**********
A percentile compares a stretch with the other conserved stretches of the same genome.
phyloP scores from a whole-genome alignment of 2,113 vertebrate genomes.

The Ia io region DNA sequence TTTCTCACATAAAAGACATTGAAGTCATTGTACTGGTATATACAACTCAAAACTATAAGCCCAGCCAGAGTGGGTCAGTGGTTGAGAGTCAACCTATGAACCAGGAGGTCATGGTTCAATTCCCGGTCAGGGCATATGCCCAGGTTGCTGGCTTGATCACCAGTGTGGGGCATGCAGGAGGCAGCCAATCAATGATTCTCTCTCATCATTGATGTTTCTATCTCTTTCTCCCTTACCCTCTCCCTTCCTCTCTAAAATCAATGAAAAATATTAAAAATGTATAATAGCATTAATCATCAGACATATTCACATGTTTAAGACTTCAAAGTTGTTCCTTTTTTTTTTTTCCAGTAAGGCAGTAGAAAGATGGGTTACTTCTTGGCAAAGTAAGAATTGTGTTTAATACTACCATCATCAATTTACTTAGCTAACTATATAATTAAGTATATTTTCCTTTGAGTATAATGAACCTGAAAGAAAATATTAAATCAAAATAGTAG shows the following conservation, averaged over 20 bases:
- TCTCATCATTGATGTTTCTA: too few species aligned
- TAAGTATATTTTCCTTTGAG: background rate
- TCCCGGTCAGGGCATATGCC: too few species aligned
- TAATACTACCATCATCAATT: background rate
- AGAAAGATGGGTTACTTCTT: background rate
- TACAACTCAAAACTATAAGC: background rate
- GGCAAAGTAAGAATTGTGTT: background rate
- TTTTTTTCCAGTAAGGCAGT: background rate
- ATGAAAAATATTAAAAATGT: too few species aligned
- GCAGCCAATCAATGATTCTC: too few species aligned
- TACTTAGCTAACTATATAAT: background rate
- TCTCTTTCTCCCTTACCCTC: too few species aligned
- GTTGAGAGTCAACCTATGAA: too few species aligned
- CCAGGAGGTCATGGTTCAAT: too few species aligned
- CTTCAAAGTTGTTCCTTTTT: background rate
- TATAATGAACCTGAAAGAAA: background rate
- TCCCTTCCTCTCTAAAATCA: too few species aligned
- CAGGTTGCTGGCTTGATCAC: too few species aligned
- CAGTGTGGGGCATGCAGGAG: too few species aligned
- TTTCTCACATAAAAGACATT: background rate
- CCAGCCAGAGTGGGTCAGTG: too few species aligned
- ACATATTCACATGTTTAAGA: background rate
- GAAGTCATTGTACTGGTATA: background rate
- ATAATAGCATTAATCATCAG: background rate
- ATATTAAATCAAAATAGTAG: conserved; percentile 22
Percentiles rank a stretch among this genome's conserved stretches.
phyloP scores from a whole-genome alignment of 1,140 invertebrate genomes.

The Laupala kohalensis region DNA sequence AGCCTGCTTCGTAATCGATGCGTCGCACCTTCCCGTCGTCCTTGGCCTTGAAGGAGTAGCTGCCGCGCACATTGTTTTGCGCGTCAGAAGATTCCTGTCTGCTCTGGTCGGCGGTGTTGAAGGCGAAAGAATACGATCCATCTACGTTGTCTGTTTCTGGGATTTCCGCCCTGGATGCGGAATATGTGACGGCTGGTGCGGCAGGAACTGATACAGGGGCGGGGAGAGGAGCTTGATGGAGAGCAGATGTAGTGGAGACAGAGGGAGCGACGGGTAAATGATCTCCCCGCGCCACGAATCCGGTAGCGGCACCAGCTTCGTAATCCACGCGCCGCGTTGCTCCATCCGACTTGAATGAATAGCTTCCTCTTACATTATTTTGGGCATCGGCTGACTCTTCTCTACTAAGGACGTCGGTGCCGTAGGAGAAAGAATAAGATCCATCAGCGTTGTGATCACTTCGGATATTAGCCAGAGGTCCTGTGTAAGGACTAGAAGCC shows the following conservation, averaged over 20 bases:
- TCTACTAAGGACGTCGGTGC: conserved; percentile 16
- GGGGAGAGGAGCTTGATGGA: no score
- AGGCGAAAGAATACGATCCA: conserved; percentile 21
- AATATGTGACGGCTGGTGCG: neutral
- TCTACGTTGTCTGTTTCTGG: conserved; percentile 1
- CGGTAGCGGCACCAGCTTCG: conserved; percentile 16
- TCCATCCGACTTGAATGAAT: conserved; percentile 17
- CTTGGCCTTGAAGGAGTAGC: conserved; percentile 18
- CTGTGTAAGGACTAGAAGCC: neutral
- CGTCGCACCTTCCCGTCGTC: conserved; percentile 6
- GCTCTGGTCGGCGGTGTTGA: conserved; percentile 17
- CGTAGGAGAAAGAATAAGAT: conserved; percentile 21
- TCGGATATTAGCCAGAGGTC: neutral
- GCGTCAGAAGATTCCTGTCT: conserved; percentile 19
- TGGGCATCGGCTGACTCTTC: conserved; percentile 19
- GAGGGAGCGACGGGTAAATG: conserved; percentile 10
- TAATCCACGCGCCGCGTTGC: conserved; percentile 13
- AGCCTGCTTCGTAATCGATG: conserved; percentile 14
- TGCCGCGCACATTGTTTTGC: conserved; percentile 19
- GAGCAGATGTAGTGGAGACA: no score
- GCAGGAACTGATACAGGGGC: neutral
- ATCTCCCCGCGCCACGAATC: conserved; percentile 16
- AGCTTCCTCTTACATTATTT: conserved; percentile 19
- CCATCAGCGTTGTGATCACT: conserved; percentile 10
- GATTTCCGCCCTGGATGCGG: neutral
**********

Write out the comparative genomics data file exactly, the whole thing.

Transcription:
A percentile compares a stretch with the other conserved stretches of the same genome.
phyloP scores from a whole-genome alignment of 2,113 vertebrate genomes.

The Ia io region DNA sequence TTTCTCACATAAAAGACATTGAAGTCATTGTACTGGTATATACAACTCAAAACTATAAGCCCAGCCAGAGTGGGTCAGTGGTTGAGAGTCAACCTATGAACCAGGAGGTCATGGTTCAATTCCCGGTCAGGGCATATGCCCAGGTTGCTGGCTTGATCACCAGTGTGGGGCATGCAGGAGGCAGCCAATCAATGATTCTCTCTCATCATTGATGTTTCTATCTCTTTCTCCCTTACCCTCTCCCTTCCTCTCTAAAATCAATGAAAAATATTAAAAATGTATAATAGCATTAATCATCAGACATATTCACATGTTTAAGACTTCAAAGTTGTTCCTTTTTTTTTTTTCCAGTAAGGCAGTAGAAAGATGGGTTACTTCTTGGCAAAGTAAGAATTGTGTTTAATACTACCATCATCAATTTACTTAGCTAACTATATAATTAAGTATATTTTCCTTTGAGTATAATGAACCTGAAAGAAAATATTAAATCAAAATAGTAG shows the following conservation, averaged over 20 bases:
- TCTCATCATTGATGTTTCTA: too few species aligned
- TAAGTATATTTTCCTTTGAG: background rate
- TCCCGGTCAGGGCATATGCC: too few species aligned
- TAATACTACCATCATCAATT: background rate
- AGAAAGATGGGTTACTTCTT: background rate
- TACAACTCAAAACTATAAGC: background rate
- GGCAAAGTAAGAATTGTGTT: background rate
- TTTTTTTCCAGTAAGGCAGT: background rate
- ATGAAAAATATTAAAAATGT: too few species aligned
- GCAGCCAATCAATGATTCTC: too few species aligned
- TACTTAGCTAACTATATAAT: background rate
- TCTCTTTCTCCCTTACCCTC: too few species aligned
- GTTGAGAGTCAACCTATGAA: too few species aligned
- CCAGGAGGTCATGGTTCAAT: too few species aligned
- CTTCAAAGTTGTTCCTTTTT: background rate
- TATAATGAACCTGAAAGAAA: background rate
- TCCCTTCCTCTCTAAAATCA: too few species aligned
- CAGGTTGCTGGCTTGATCAC: too few species aligned
- CAGTGTGGGGCATGCAGGAG: too few species aligned
- TTTCTCACATAAAAGACATT: background rate
- CCAGCCAGAGTGGGTCAGTG: too few species aligned
- ACATATTCACATGTTTAAGA: background rate
- GAAGTCATTGTACTGGTATA: background rate
- ATAATAGCATTAATCATCAG: background rate
- ATATTAAATCAAAATAGTAG: conserved; percentile 22
Percentiles rank a stretch among this genome's conserved stretches.
phyloP scores from a whole-genome alignment of 1,140 invertebrate genomes.

The Laupala kohalensis region DNA sequence AGCCTGCTTCGTAATCGATGCGTCGCACCTTCCCGTCGTCCTTGGCCTTGAAGGAGTAGCTGCCGCGCACATTGTTTTGCGCGTCAGAAGATTCCTGTCTGCTCTGGTCGGCGGTGTTGAAGGCGAAAGAATACGATCCATCTACGTTGTCTGTTTCTGGGATTTCCGCCCTGGATGCGGAATATGTGACGGCTGGTGCGGCAGGAACTGATACAGGGGCGGGGAGAGGAGCTTGATGGAGAGCAGATGTAGTGGAGACAGAGGGAGCGACGGGTAAATGATCTCCCCGCGCCACGAATCCGGTAGCGGCACCAGCTTCGTAATCCACGCGCCGCGTTGCTCCATCCGACTTGAATGAATAGCTTCCTCTTACATTATTTTGGGCATCGGCTGACTCTTCTCTACTAAGGACGTCGGTGCCGTAGGAGAAAGAATAAGATCCATCAGCGTTGTGATCACTTCGGATATTAGCCAGAGGTCCTGTGTAAGGACTAGAAGCC shows the following conservation, averaged over 20 bases:
- TCTACTAAGGACGTCGGTGC: conserved; percentile 16
- GGGGAGAGGAGCTTGATGGA: no score
- AGGCGAAAGAATACGATCCA: conserved; percentile 21
- AATATGTGACGGCTGGTGCG: neutral
- TCTACGTTGTCTGTTTCTGG: conserved; percentile 1
- CGGTAGCGGCACCAGCTTCG: conserved; percentile 16
- TCCATCCGACTTGAATGAAT: conserved; percentile 17
- CTTGGCCTTGAAGGAGTAGC: conserved; percentile 18
- CTGTGTAAGGACTAGAAGCC: neutral
- CGTCGCACCTTCCCGTCGTC: conserved; percentile 6
- GCTCTGGTCGGCGGTGTTGA: conserved; percentile 17
- CGTAGGAGAAAGAATAAGAT: conserved; percentile 21
- TCGGATATTAGCCAGAGGTC: neutral
- GCGTCAGAAGATTCCTGTCT: conserved; percentile 19
- TGGGCATCGGCTGACTCTTC: conserved; percentile 19
- GAGGGAGCGACGGGTAAATG: conserved; percentile 10
- TAATCCACGCGCCGCGTTGC: conserved; percentile 13
- AGCCTGCTTCGTAATCGATG: conserved; percentile 14
- TGCCGCGCACATTGTTTTGC: conserved; percentile 19
- GAGCAGATGTAGTGGAGACA: no score
- GCAGGAACTGATACAGGGGC: neutral
- ATCTCCCCGCGCCACGAATC: conserved; percentile 16
- AGCTTCCTCTTACATTATTT: conserved; percentile 19
- CCATCAGCGTTGTGATCACT: conserved; percentile 10
- GATTTCCGCCCTGGATGCGG: neutral